You can't have failed to have heard about the concept of responsive design. For the past several years this has been a real buzz word around the web, and it shows no signs of letting up. Clients have even started demanding responsive websites from their designers, often without fully understanding what it is that they're asking for!

In simple terms, a responsive design is one that adapts to the user's device and, in an ideal world, the user's context so that it displays the content required in the most appropriate and accessible manner, regardless of what kind of web-connected device is being used to view it. In practice this means a web page will re-paginated itself as the screen size reduces or increases, displaying in multiple columns when viewed on a desktop computer, but only a single column when viewed on a smartphone.

Do note that the concept of responsive design is about much more than simply reformatting content though. Read the following articles on responsive design to learn more:

03. Semantic markup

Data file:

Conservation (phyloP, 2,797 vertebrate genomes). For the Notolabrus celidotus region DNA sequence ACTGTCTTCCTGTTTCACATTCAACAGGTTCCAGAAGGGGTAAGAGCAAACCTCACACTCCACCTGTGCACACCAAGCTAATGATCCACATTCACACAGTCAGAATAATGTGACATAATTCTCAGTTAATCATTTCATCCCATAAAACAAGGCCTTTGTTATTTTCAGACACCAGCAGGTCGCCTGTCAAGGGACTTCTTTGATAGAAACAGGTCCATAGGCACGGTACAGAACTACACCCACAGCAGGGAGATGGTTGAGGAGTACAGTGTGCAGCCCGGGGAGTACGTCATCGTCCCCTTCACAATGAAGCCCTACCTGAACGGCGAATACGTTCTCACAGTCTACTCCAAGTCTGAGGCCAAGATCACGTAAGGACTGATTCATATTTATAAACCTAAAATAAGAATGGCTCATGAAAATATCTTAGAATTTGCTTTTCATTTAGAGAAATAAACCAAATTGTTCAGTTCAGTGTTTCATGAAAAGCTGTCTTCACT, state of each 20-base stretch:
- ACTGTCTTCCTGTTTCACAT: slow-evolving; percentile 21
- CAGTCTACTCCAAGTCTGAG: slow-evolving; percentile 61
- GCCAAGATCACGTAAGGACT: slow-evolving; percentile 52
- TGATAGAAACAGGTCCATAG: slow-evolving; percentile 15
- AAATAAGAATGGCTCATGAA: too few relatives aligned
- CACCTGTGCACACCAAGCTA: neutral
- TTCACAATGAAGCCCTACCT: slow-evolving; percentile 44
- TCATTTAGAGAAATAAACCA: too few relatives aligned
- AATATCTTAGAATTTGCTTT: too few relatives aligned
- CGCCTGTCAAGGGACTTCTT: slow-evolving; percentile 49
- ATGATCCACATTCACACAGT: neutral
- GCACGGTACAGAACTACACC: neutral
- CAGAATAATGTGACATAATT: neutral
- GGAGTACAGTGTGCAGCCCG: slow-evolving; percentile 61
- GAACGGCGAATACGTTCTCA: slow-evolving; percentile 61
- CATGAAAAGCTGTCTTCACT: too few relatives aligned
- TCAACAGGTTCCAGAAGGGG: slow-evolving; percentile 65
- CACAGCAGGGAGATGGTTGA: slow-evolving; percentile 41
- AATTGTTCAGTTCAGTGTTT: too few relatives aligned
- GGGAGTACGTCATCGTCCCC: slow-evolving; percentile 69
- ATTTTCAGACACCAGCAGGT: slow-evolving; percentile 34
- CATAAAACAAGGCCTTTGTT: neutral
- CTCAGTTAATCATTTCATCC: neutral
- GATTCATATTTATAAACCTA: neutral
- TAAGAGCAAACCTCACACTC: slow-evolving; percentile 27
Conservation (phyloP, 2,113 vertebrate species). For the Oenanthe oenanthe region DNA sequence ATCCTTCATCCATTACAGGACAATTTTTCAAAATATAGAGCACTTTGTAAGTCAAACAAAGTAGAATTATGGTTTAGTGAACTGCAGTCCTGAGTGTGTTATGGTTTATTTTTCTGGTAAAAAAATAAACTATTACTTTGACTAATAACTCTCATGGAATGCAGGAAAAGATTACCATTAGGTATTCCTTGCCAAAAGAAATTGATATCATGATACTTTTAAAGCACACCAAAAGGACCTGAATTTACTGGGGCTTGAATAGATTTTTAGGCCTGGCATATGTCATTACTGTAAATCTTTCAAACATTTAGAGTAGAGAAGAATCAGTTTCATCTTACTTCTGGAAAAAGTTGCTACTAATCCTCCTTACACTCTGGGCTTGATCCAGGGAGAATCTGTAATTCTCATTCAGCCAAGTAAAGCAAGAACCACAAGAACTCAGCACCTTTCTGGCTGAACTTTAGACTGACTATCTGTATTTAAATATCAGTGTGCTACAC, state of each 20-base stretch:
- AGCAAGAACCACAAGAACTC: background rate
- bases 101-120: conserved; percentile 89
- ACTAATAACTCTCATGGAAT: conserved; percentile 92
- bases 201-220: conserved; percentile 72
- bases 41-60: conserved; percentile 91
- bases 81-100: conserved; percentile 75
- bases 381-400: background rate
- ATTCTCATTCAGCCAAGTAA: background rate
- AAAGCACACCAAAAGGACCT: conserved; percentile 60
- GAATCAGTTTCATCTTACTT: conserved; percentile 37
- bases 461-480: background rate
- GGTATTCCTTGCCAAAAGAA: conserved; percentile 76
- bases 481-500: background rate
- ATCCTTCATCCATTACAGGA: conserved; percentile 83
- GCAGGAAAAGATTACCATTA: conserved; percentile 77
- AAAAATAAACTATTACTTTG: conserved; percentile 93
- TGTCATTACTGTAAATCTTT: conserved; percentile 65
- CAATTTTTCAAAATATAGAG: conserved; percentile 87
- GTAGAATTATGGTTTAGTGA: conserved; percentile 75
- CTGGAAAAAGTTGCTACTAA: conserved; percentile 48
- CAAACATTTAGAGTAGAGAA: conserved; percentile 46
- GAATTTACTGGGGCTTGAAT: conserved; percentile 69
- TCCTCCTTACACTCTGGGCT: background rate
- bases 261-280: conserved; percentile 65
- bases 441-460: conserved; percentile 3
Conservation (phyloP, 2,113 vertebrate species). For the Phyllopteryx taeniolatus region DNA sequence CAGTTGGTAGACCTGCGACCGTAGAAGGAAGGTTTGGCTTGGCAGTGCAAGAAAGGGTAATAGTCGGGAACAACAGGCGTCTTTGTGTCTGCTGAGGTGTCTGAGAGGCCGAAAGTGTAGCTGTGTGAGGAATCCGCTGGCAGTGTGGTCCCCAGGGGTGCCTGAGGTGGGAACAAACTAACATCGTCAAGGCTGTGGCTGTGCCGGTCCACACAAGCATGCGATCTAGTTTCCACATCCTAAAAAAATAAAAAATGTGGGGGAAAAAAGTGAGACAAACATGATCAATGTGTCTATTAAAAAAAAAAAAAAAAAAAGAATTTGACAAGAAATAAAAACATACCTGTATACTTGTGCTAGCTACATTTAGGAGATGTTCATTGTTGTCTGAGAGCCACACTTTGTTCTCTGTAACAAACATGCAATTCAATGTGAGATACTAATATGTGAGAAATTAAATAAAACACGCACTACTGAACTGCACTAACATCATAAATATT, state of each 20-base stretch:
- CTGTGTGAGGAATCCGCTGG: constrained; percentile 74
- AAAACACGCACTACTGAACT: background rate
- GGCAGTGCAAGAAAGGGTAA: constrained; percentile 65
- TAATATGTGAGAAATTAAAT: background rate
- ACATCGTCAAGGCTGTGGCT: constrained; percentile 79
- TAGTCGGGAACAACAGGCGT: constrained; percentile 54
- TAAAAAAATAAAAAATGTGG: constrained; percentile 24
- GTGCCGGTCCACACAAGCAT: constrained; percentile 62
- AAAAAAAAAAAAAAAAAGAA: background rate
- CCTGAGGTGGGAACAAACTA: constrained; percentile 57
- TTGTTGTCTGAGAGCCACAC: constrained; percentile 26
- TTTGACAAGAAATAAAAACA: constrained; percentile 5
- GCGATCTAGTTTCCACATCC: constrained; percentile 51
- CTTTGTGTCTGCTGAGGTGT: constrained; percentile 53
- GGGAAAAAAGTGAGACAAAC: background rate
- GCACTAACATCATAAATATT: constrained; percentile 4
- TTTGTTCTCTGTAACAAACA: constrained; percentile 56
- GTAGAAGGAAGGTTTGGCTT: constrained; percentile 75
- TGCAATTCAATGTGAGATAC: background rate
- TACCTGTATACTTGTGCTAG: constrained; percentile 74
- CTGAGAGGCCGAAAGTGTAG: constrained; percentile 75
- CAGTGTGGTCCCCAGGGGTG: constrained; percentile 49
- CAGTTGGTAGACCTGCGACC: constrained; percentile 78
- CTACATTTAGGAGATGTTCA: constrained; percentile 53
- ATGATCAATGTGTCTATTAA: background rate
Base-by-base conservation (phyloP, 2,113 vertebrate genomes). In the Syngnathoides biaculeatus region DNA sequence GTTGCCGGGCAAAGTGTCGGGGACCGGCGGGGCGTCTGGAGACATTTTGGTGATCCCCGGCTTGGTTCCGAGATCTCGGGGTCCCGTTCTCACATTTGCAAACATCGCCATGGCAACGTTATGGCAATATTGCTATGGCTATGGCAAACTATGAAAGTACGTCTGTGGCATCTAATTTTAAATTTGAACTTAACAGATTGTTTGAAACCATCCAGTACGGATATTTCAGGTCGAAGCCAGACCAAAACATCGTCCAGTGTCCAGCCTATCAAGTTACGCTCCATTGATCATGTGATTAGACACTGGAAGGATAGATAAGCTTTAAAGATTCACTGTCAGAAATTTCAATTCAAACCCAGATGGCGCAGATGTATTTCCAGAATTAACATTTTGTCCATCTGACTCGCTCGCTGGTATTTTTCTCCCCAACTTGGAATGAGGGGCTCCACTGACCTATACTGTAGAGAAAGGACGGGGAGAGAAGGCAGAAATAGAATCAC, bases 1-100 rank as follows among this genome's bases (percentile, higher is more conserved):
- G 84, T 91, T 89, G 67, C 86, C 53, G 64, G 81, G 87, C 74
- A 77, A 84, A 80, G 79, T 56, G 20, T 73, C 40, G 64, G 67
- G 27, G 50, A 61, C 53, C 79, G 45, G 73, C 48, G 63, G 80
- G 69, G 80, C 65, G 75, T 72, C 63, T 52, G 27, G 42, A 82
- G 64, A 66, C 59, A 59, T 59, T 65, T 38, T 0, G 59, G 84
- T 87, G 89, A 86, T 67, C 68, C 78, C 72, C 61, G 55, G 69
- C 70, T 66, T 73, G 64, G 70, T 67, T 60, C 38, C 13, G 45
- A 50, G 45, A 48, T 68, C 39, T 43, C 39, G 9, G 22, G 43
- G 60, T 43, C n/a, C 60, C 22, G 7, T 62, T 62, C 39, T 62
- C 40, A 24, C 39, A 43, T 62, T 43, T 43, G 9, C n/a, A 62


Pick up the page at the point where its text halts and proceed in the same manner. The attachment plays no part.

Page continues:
web design terms: Semantic markup

Semantic markup is all about associating relevant metadata to content

Semantic markup is an approach to coding HTML where the markup tags used to describe content also provide relevant metadata about the content itself. For example, a piece of information that's relevant to the main content of a page, but not directly the subject of the page, might be marked up as being an <aside>.

Although it may sound like an obvious best-practice methodology, and the web was certainly engineered with semantics in mind, using this approach hasn't always been straightforward…

Early days

In the early days of the web, the number of available HTML tags was limited. Many of the tags that did exist were purely semantic in nature: the <p> tag, for example, is used to mark up paragraph content.

Over time, designers wanted to push the boundaries of what was possible to create more sophisticated layouts than the language allowed when used in its purest form, so the likes of the <table> and <td> tags, which were intended for marking up tabular data, were repurposed to provide a reliable solution to creating columnar layouts.

At the same time, designers started to rely to the default visual characteristics of a particular tag to define which tag they used for content, rather than restyling the semantically appropriate tag to suit the design. As a result, big bold text was often rendered as a heading (<h1>, <h2>, <h3> etc) tag, rather than a <strong> or <em> - for emphasis - tag.

Lost generation

As a result of this, much of the semantic nature of HTML was lost for a generation. The downside of a non-semantic web is that it becomes incredibly difficult to maintain or understand the underlying code of a website, and search engines are unable to programmatically define the most important elements of a page accurately.